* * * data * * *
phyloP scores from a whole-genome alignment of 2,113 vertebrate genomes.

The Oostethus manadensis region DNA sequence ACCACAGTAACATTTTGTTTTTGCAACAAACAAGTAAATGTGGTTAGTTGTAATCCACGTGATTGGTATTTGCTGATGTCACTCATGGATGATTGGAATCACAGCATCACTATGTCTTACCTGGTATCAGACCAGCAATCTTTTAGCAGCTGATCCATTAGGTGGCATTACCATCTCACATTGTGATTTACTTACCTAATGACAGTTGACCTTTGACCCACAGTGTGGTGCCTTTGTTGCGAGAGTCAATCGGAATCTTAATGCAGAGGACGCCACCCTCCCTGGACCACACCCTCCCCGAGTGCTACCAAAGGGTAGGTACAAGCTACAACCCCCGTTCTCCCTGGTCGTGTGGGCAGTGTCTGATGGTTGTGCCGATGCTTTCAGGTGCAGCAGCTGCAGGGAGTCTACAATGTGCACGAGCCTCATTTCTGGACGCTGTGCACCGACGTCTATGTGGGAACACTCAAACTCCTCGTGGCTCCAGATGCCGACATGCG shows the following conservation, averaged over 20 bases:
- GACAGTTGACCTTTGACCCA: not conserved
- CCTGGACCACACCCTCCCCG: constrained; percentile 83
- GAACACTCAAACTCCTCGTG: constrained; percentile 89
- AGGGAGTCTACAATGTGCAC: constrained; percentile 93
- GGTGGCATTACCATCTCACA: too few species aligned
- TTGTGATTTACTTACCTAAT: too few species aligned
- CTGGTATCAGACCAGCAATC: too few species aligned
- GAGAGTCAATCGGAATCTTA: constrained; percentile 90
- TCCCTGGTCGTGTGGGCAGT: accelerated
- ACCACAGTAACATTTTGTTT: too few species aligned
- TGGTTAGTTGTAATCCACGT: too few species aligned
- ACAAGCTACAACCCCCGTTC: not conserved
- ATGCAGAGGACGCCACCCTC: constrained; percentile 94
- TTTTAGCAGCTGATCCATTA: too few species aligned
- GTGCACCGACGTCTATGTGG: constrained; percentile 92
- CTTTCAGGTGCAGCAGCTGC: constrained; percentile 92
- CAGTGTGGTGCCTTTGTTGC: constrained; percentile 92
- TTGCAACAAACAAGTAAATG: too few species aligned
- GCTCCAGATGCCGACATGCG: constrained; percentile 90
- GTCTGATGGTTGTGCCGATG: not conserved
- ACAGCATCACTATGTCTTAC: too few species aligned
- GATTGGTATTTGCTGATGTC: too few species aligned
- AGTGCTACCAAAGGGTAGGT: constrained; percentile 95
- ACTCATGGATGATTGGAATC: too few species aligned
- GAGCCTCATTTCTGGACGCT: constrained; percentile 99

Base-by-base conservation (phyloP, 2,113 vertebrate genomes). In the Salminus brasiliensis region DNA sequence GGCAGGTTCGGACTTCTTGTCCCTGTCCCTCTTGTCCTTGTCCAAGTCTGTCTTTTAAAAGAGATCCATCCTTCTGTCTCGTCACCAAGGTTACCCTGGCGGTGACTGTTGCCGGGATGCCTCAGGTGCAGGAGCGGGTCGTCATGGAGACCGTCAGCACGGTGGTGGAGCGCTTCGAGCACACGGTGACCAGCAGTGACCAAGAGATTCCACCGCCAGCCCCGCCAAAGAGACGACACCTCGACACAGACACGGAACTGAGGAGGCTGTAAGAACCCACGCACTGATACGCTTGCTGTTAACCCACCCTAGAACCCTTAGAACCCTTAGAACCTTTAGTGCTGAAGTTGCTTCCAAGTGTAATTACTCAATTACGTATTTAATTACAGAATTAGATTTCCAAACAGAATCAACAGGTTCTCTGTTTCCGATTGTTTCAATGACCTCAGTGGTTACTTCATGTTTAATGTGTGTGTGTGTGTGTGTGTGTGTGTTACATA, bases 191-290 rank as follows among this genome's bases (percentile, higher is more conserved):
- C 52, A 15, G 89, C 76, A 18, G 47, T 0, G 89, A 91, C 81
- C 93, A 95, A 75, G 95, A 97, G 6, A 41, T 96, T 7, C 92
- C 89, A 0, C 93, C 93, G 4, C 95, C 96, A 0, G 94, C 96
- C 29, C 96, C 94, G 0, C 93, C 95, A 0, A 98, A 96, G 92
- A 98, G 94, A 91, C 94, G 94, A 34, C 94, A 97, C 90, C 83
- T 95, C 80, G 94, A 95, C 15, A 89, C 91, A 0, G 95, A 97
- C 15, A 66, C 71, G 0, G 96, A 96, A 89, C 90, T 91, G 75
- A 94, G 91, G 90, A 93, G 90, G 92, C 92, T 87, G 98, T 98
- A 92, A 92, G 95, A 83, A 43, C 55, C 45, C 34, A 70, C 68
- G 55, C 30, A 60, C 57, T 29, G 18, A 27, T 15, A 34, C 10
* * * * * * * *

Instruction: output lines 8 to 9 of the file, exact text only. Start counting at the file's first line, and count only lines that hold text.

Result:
- TTGTGATTTACTTACCTAAT: too few species aligned
- CTGGTATCAGACCAGCAATC: too few species aligned